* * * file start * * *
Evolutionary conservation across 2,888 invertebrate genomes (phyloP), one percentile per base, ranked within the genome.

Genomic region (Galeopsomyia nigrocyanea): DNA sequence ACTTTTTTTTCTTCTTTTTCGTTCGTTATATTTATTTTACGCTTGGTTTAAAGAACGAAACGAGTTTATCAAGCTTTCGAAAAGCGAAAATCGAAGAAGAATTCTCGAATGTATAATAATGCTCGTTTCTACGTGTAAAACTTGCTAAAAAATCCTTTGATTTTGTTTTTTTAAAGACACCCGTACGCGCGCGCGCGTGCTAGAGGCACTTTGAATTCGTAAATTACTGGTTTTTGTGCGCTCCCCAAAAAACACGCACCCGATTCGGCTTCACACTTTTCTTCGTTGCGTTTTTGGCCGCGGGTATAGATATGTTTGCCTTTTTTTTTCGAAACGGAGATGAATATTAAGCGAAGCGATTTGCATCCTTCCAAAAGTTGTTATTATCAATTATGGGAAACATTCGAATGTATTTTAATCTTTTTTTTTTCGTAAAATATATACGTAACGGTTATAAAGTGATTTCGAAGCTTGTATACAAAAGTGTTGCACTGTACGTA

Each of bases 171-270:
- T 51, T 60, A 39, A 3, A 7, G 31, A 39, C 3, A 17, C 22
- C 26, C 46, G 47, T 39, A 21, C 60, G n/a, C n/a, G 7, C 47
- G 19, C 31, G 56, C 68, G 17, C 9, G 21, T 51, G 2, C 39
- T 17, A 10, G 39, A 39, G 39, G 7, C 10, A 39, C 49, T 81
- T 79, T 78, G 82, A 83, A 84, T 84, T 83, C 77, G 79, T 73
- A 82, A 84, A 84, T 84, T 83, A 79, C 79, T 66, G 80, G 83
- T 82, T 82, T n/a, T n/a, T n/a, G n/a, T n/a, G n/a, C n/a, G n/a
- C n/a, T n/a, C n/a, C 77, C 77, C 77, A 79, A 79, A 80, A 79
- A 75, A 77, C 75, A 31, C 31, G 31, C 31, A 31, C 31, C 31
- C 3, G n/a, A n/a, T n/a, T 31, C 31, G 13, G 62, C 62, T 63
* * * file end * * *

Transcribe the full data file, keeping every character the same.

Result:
Evolutionary conservation across 2,888 invertebrate genomes (phyloP), one percentile per base, ranked within the genome.

Genomic region (Galeopsomyia nigrocyanea): DNA sequence ACTTTTTTTTCTTCTTTTTCGTTCGTTATATTTATTTTACGCTTGGTTTAAAGAACGAAACGAGTTTATCAAGCTTTCGAAAAGCGAAAATCGAAGAAGAATTCTCGAATGTATAATAATGCTCGTTTCTACGTGTAAAACTTGCTAAAAAATCCTTTGATTTTGTTTTTTTAAAGACACCCGTACGCGCGCGCGCGTGCTAGAGGCACTTTGAATTCGTAAATTACTGGTTTTTGTGCGCTCCCCAAAAAACACGCACCCGATTCGGCTTCACACTTTTCTTCGTTGCGTTTTTGGCCGCGGGTATAGATATGTTTGCCTTTTTTTTTCGAAACGGAGATGAATATTAAGCGAAGCGATTTGCATCCTTCCAAAAGTTGTTATTATCAATTATGGGAAACATTCGAATGTATTTTAATCTTTTTTTTTTCGTAAAATATATACGTAACGGTTATAAAGTGATTTCGAAGCTTGTATACAAAAGTGTTGCACTGTACGTA

Each of bases 171-270:
- T 51, T 60, A 39, A 3, A 7, G 31, A 39, C 3, A 17, C 22
- C 26, C 46, G 47, T 39, A 21, C 60, G n/a, C n/a, G 7, C 47
- G 19, C 31, G 56, C 68, G 17, C 9, G 21, T 51, G 2, C 39
- T 17, A 10, G 39, A 39, G 39, G 7, C 10, A 39, C 49, T 81
- T 79, T 78, G 82, A 83, A 84, T 84, T 83, C 77, G 79, T 73
- A 82, A 84, A 84, T 84, T 83, A 79, C 79, T 66, G 80, G 83
- T 82, T 82, T n/a, T n/a, T n/a, G n/a, T n/a, G n/a, C n/a, G n/a
- C n/a, T n/a, C n/a, C 77, C 77, C 77, A 79, A 79, A 80, A 79
- A 75, A 77, C 75, A 31, C 31, G 31, C 31, A 31, C 31, C 31
- C 3, G n/a, A n/a, T n/a, T 31, C 31, G 13, G 62, C 62, T 63